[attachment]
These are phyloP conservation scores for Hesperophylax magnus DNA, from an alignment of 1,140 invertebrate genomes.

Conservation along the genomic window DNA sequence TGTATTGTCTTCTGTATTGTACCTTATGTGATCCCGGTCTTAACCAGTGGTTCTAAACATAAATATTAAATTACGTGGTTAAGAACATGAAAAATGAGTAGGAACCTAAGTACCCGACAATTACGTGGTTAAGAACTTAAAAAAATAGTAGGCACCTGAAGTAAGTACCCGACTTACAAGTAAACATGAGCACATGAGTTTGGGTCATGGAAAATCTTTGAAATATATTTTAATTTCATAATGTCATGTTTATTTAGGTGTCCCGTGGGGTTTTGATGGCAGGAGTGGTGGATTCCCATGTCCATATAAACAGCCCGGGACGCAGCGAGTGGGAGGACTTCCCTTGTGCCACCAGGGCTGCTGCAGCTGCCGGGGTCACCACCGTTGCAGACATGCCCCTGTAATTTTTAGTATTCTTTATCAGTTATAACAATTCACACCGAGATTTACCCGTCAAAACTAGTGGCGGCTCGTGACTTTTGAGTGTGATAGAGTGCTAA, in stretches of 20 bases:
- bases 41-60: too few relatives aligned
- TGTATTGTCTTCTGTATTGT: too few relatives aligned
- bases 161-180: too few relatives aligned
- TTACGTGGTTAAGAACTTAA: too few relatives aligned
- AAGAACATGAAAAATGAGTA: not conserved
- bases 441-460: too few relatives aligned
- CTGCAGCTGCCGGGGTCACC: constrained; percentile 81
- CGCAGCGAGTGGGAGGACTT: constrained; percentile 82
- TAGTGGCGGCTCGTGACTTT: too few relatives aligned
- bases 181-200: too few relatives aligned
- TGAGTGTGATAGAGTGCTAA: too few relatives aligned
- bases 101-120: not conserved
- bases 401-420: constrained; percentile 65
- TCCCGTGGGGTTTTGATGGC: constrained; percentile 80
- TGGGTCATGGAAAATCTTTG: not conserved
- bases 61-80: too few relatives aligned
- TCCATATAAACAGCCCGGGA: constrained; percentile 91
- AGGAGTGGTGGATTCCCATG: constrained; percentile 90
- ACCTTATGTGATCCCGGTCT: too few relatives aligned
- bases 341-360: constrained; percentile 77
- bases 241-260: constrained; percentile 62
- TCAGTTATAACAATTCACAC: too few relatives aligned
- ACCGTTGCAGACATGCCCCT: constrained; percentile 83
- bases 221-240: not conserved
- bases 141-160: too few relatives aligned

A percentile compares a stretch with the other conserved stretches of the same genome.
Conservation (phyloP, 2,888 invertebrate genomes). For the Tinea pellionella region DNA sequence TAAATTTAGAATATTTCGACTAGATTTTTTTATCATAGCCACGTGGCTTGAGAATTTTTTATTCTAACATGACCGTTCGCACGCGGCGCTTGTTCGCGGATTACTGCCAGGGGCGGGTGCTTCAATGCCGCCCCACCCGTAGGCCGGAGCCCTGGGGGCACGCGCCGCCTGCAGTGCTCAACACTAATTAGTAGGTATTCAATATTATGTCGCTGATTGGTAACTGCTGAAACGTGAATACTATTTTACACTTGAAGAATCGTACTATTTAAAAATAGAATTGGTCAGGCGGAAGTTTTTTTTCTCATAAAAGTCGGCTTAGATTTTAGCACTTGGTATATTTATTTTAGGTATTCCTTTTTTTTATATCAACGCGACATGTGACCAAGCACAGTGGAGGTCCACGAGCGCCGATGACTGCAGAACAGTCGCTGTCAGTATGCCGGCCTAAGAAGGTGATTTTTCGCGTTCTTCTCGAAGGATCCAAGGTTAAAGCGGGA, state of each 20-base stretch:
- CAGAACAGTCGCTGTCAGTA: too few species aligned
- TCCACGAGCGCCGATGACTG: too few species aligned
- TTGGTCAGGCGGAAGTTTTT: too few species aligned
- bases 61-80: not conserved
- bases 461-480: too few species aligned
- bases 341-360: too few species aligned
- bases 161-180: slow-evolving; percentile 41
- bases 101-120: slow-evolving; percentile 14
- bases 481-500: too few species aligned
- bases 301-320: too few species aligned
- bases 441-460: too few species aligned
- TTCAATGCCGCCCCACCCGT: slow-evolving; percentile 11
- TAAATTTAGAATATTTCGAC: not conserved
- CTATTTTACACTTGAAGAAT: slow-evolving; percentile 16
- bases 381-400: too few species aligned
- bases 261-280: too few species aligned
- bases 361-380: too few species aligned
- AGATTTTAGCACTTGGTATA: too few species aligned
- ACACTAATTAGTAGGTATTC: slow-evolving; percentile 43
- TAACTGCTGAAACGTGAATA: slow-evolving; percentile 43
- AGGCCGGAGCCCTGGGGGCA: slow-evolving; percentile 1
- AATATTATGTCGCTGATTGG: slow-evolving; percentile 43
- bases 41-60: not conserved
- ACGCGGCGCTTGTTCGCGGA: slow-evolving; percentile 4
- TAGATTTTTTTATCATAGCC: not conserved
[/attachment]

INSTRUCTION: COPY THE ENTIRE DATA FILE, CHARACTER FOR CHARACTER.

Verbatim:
These are phyloP conservation scores for Hesperophylax magnus DNA, from an alignment of 1,140 invertebrate genomes.

Conservation along the genomic window DNA sequence TGTATTGTCTTCTGTATTGTACCTTATGTGATCCCGGTCTTAACCAGTGGTTCTAAACATAAATATTAAATTACGTGGTTAAGAACATGAAAAATGAGTAGGAACCTAAGTACCCGACAATTACGTGGTTAAGAACTTAAAAAAATAGTAGGCACCTGAAGTAAGTACCCGACTTACAAGTAAACATGAGCACATGAGTTTGGGTCATGGAAAATCTTTGAAATATATTTTAATTTCATAATGTCATGTTTATTTAGGTGTCCCGTGGGGTTTTGATGGCAGGAGTGGTGGATTCCCATGTCCATATAAACAGCCCGGGACGCAGCGAGTGGGAGGACTTCCCTTGTGCCACCAGGGCTGCTGCAGCTGCCGGGGTCACCACCGTTGCAGACATGCCCCTGTAATTTTTAGTATTCTTTATCAGTTATAACAATTCACACCGAGATTTACCCGTCAAAACTAGTGGCGGCTCGTGACTTTTGAGTGTGATAGAGTGCTAA, in stretches of 20 bases:
- bases 41-60: too few relatives aligned
- TGTATTGTCTTCTGTATTGT: too few relatives aligned
- bases 161-180: too few relatives aligned
- TTACGTGGTTAAGAACTTAA: too few relatives aligned
- AAGAACATGAAAAATGAGTA: not conserved
- bases 441-460: too few relatives aligned
- CTGCAGCTGCCGGGGTCACC: constrained; percentile 81
- CGCAGCGAGTGGGAGGACTT: constrained; percentile 82
- TAGTGGCGGCTCGTGACTTT: too few relatives aligned
- bases 181-200: too few relatives aligned
- TGAGTGTGATAGAGTGCTAA: too few relatives aligned
- bases 101-120: not conserved
- bases 401-420: constrained; percentile 65
- TCCCGTGGGGTTTTGATGGC: constrained; percentile 80
- TGGGTCATGGAAAATCTTTG: not conserved
- bases 61-80: too few relatives aligned
- TCCATATAAACAGCCCGGGA: constrained; percentile 91
- AGGAGTGGTGGATTCCCATG: constrained; percentile 90
- ACCTTATGTGATCCCGGTCT: too few relatives aligned
- bases 341-360: constrained; percentile 77
- bases 241-260: constrained; percentile 62
- TCAGTTATAACAATTCACAC: too few relatives aligned
- ACCGTTGCAGACATGCCCCT: constrained; percentile 83
- bases 221-240: not conserved
- bases 141-160: too few relatives aligned

A percentile compares a stretch with the other conserved stretches of the same genome.
Conservation (phyloP, 2,888 invertebrate genomes). For the Tinea pellionella region DNA sequence TAAATTTAGAATATTTCGACTAGATTTTTTTATCATAGCCACGTGGCTTGAGAATTTTTTATTCTAACATGACCGTTCGCACGCGGCGCTTGTTCGCGGATTACTGCCAGGGGCGGGTGCTTCAATGCCGCCCCACCCGTAGGCCGGAGCCCTGGGGGCACGCGCCGCCTGCAGTGCTCAACACTAATTAGTAGGTATTCAATATTATGTCGCTGATTGGTAACTGCTGAAACGTGAATACTATTTTACACTTGAAGAATCGTACTATTTAAAAATAGAATTGGTCAGGCGGAAGTTTTTTTTCTCATAAAAGTCGGCTTAGATTTTAGCACTTGGTATATTTATTTTAGGTATTCCTTTTTTTTATATCAACGCGACATGTGACCAAGCACAGTGGAGGTCCACGAGCGCCGATGACTGCAGAACAGTCGCTGTCAGTATGCCGGCCTAAGAAGGTGATTTTTCGCGTTCTTCTCGAAGGATCCAAGGTTAAAGCGGGA, state of each 20-base stretch:
- CAGAACAGTCGCTGTCAGTA: too few species aligned
- TCCACGAGCGCCGATGACTG: too few species aligned
- TTGGTCAGGCGGAAGTTTTT: too few species aligned
- bases 61-80: not conserved
- bases 461-480: too few species aligned
- bases 341-360: too few species aligned
- bases 161-180: slow-evolving; percentile 41
- bases 101-120: slow-evolving; percentile 14
- bases 481-500: too few species aligned
- bases 301-320: too few species aligned
- bases 441-460: too few species aligned
- TTCAATGCCGCCCCACCCGT: slow-evolving; percentile 11
- TAAATTTAGAATATTTCGAC: not conserved
- CTATTTTACACTTGAAGAAT: slow-evolving; percentile 16
- bases 381-400: too few species aligned
- bases 261-280: too few species aligned
- bases 361-380: too few species aligned
- AGATTTTAGCACTTGGTATA: too few species aligned
- ACACTAATTAGTAGGTATTC: slow-evolving; percentile 43
- TAACTGCTGAAACGTGAATA: slow-evolving; percentile 43
- AGGCCGGAGCCCTGGGGGCA: slow-evolving; percentile 1
- AATATTATGTCGCTGATTGG: slow-evolving; percentile 43
- bases 41-60: not conserved
- ACGCGGCGCTTGTTCGCGGA: slow-evolving; percentile 4
- TAGATTTTTTTATCATAGCC: not conserved